Making Learning Modern
Modern-day learners want access to the information they need when they need it. Here are some insights into the future of learning and development departments, as well as how to speak their learning language.
Technology is changing the way we gather information and learn at an increasingly rapid pace. Just a few years ago, if you needed to change the oil in your car and didn’t know how to do it, you would have dug through the glove compartment for the manual, read the instructions the best you could, then given it your best shot. (Or given up and taken it to the shop). Now, a quick search on YouTube will serve up a video — and sometimes several — showing you exactly what to do, step-by-step, for your make and model of vehicle.
The ubiquity of handheld devices like smartphones also means we can learn wherever we are. In just the past five years, global penetration of smartphones has increased from less than 19 percent to nearly 75 percent. For many of us, search engines are the go-to resources whenever we need to look something up, gather insights or learn something new.
This consumer-oriented approach to learning has affected the expectations we have for learning at work as well. We don’t want to sit through hours of one-way lectures given by an instructor who can’t relate to our experiences. We want to be empowered to set our own educational path and to learn from people (often our own peers) who clearly understand what it means to apply the learning in our role. When we need to learn how to do something specific, we want help to be as easily accessible and relevant to our circumstances as the oil change videos on YouTube.
These new expectations aren’t just restricted to millennials or Generation Zers who seem like they were born with a smartphone in their hands. The reality of today’s work environments means that everyone from Gen Z to the oldest of the baby boomers is being asked to get more done in less time. With technology at virtually everyone’s fingertips, workers in an increasing number of industries are developing what we call a “millennial mindset,” where they expect to be able to use technology at work to learn and gather information when and where they need it.
Let L&D Be Your Ally
If you’ve been offering product training sessions and little else, the insights above can leave you feeling a little overwhelmed. How can you possibly get from where you are today to where you need to be? If your organization has a formal learning and development department, you may be closer than you think.
The makeup of L&D varies from organization to organization, but generally, these teams have at least one or two people who are experts/specialists in learning theory. Best case scenario, they have already invested in a modern learning platform that you can leverage. If not, it’s likely that they have at least looked into modern learning platforms but haven’t been able to justify the investment to the business. You can provide them with the opportunity. Worst case, they have no idea what a modern learning platform is and you can help them up their game while you investigate the opportunity together.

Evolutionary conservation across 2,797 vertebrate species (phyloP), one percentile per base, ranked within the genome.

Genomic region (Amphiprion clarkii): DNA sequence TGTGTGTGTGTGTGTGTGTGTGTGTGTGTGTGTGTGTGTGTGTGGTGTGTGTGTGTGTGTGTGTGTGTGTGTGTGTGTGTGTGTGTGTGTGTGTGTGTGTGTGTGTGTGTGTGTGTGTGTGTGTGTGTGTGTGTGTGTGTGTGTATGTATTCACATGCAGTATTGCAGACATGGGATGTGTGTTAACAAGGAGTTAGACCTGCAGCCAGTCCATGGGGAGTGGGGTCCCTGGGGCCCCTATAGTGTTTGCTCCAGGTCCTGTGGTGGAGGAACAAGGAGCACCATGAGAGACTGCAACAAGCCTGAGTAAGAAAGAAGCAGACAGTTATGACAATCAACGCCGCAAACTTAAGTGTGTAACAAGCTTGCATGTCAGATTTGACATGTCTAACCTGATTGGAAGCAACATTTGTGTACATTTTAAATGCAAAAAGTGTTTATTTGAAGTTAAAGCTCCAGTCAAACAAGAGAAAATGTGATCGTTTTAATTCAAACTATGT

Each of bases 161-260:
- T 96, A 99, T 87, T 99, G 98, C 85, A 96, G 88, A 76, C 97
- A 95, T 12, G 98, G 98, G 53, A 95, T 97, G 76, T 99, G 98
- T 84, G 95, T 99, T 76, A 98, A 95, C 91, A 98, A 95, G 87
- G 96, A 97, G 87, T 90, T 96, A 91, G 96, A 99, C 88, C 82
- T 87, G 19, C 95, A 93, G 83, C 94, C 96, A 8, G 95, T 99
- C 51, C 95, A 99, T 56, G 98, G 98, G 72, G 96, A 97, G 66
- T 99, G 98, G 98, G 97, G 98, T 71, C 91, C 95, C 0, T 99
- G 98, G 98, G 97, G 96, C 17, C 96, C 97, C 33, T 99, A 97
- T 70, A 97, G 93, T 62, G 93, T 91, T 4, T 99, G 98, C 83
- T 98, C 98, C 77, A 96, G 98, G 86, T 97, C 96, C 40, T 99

Once you are ready to begin developing training services, whether they are classroom services or e-learning modules, you will need someone to lead the effort. Your L&D allies won’t be the subject matter experts, but they can help your SMEs translate their knowledge into useful enablement services.
If you don’t have a background in training, getting up to speed on the terminology can help you have a more productive discussion with the learning professionals in your organization. Here are just a few terms with which you should be familiar:
- Badging: Validations given to learners to attest to completion and passing of a course. Badges can be added to social profiles on platforms such as LinkedIn.
- Credentialing: Similar to badging, credentialing is often used when attesting to the learner’s competency in an area.
- Gamification: Adds elements of gameplay to learning such as scoring points, leaderboards and badges. Since salespeople tend to be competitive by nature, gamification is particularly effective in sales force enablement.
- LMS: Learning management systems. A somewhat outdated term that refers to the systems used to manage and maintain learning assets as well as data on attendance, course evaluations and student assessments.
- Microlearning: Learning that is delivered in short bursts that focus in on a very specific topic. Generally, microlearning is thought to increase retention. It also tends to be one of the best ways to increase participation within a time-strapped sales force.
- M-learning: Mobile learning. Refers to learning assets that can be accessed through mobile devices. This term is also falling out of fashion. In a modern workforce, all learning should be accessible from a mobile device.
- MOOC: Massive online open course. Originally offered by universities to the community, these online courses are open to anyone and free of charge. Private businesses are now taking the MOOC concept and transforming it into a learning platform for their sales organizations.
- VILT: Virtual instructor-led training. Training that is offered in a virtual environment where instructor and learner are in different locations. This type of training fosters interaction between instructor and learner, and sometimes, between learners.
This story is an excerpt from “Sales Enablement: A Master Framework to Engage, Equip, and Empower a World-Class Sales Force,” co-authored by Miller Heiman Group CEO Byron Matthews and CSO Insights Research Director Tamara Schenk. This excerpt was adapted for Talent Economy. To comment, email firstname.lastname@example.org.